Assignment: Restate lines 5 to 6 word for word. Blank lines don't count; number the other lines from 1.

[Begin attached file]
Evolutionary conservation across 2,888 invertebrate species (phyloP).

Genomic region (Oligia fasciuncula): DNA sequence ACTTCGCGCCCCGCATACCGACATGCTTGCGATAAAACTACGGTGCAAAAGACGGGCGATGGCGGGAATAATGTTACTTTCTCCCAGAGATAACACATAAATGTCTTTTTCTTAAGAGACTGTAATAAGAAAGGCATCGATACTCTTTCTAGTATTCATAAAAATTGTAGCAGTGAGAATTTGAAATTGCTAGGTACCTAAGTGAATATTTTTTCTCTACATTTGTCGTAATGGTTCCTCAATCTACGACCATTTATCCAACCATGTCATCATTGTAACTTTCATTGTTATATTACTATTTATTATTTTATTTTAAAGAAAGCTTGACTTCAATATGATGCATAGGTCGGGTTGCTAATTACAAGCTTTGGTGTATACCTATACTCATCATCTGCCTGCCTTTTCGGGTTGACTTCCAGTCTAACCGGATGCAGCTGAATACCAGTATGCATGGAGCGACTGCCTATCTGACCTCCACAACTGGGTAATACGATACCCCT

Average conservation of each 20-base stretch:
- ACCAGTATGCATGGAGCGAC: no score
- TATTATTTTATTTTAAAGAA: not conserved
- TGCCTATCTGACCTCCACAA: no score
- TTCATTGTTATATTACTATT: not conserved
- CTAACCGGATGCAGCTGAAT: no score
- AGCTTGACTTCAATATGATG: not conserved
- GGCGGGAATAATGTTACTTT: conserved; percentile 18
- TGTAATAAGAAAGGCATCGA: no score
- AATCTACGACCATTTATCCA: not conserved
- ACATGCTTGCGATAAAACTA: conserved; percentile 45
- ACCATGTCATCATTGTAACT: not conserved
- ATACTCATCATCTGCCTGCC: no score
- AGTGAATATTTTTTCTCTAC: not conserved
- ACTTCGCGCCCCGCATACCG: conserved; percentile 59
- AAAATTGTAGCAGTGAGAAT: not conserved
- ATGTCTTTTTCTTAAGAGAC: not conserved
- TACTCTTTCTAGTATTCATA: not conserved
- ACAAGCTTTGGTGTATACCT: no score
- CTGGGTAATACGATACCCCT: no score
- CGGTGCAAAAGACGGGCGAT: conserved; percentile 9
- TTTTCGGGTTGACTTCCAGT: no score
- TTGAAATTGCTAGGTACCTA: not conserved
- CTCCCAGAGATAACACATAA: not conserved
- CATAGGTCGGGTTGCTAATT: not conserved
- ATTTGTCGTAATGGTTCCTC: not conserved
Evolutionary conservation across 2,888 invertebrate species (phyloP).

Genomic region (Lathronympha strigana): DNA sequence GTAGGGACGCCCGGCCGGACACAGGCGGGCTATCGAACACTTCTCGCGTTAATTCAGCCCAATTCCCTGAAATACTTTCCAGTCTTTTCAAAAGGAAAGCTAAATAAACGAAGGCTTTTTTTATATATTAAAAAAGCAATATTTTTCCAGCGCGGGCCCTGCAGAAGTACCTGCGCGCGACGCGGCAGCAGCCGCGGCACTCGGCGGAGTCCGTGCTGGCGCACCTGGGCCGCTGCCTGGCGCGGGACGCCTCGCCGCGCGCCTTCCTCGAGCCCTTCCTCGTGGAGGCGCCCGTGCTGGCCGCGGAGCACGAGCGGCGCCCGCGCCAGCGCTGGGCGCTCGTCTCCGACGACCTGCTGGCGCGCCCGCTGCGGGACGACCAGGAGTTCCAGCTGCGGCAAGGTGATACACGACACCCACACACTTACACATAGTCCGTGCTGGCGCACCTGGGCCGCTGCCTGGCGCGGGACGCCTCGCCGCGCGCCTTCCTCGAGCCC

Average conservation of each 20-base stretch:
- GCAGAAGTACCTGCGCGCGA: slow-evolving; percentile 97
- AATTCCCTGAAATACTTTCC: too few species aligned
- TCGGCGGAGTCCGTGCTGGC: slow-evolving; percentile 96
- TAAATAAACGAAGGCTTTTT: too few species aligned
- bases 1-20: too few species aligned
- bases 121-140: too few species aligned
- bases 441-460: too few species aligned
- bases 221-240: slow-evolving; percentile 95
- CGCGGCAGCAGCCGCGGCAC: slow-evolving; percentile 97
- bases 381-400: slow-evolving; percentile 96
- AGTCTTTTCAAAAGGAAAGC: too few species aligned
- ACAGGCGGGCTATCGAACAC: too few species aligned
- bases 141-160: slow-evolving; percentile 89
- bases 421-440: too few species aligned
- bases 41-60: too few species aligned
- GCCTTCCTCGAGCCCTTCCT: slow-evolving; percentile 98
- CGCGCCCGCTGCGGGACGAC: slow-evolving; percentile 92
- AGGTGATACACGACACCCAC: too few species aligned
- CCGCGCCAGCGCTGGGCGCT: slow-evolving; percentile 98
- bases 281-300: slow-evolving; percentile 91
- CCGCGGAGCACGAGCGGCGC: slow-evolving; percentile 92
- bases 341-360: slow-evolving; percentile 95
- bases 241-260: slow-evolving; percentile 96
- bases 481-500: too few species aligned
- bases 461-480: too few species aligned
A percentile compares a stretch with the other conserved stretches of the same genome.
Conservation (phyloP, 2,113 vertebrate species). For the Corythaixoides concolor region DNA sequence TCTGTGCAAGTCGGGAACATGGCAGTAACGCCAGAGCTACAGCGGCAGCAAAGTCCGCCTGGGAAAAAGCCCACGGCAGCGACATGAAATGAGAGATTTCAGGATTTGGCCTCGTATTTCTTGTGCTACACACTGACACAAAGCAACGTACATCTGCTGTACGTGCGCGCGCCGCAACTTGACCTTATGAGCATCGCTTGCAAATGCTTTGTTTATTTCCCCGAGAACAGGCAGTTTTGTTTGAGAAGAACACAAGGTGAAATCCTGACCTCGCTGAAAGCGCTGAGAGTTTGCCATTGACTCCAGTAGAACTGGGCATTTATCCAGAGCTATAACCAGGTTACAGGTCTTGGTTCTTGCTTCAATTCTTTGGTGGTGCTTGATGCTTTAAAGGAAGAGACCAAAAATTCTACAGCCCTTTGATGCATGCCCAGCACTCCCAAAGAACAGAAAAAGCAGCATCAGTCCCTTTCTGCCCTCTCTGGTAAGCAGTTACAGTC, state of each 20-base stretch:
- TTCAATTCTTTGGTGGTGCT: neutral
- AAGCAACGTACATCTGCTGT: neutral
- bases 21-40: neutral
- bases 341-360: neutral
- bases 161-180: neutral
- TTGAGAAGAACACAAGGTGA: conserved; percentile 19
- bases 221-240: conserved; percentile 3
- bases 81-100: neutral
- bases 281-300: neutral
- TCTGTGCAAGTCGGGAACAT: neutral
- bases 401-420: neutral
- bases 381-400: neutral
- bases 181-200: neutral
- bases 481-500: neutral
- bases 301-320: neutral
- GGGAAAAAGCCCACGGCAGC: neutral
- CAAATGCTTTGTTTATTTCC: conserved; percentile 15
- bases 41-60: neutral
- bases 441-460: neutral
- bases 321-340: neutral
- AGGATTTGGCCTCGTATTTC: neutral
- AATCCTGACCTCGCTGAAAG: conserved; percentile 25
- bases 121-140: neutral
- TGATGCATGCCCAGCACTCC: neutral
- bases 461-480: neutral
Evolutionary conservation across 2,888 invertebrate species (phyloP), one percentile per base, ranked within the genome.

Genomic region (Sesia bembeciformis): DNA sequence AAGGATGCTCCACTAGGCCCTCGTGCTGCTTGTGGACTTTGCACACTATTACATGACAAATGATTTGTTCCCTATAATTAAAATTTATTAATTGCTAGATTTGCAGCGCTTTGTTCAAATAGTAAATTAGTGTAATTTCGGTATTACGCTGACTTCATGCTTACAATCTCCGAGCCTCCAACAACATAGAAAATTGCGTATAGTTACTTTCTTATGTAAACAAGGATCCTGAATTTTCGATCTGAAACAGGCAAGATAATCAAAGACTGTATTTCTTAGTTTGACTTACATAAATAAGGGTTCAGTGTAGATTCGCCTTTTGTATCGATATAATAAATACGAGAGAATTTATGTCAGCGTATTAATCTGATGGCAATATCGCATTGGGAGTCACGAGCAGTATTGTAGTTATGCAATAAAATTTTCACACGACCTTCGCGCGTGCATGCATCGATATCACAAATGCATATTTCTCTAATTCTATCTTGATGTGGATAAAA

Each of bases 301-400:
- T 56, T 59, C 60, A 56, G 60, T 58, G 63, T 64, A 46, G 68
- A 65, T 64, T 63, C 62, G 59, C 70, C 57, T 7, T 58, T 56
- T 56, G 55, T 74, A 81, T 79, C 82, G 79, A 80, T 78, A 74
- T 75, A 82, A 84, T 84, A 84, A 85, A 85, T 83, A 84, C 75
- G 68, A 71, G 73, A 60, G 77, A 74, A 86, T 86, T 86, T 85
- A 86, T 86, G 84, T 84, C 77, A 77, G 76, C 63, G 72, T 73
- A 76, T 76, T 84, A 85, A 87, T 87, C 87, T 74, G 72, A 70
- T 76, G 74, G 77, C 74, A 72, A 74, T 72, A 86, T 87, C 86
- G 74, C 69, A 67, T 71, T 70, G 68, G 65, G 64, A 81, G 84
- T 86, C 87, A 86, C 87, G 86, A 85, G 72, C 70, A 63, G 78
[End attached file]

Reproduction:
- TATTATTTTATTTTAAAGAA: not conserved
- TGCCTATCTGACCTCCACAA: no score